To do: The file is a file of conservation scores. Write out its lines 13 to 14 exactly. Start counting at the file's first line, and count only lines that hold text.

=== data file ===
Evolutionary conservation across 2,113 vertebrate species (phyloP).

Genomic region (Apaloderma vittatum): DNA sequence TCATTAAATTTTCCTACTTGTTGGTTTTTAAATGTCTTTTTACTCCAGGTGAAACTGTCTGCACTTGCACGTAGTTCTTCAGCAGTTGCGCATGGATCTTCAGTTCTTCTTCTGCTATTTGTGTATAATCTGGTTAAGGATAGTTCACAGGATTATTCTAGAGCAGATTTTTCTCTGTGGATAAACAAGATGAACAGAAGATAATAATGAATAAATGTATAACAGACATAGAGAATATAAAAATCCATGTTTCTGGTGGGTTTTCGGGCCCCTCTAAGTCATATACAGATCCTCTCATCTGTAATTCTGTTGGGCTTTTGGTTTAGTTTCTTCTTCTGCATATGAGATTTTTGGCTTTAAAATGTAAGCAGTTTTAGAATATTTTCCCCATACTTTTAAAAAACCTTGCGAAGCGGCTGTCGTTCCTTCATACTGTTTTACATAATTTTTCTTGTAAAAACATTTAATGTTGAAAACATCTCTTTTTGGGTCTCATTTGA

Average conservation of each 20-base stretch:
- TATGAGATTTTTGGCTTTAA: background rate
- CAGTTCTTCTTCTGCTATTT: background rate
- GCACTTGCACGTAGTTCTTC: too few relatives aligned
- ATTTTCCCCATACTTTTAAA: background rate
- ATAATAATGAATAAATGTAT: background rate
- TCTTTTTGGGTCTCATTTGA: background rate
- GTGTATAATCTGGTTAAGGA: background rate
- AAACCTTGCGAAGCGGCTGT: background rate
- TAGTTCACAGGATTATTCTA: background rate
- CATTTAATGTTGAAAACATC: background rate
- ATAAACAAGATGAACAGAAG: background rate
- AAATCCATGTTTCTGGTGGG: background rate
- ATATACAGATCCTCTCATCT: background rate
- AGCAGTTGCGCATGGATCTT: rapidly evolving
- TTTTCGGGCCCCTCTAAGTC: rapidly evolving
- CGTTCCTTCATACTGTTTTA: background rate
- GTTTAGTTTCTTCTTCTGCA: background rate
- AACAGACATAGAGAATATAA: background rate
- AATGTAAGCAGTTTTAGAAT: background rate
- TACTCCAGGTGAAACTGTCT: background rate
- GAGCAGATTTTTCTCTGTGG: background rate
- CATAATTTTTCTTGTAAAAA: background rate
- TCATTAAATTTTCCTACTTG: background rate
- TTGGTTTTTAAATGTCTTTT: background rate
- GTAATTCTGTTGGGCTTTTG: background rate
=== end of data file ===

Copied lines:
- CATTTAATGTTGAAAACATC: background rate
- ATAAACAAGATGAACAGAAG: background rate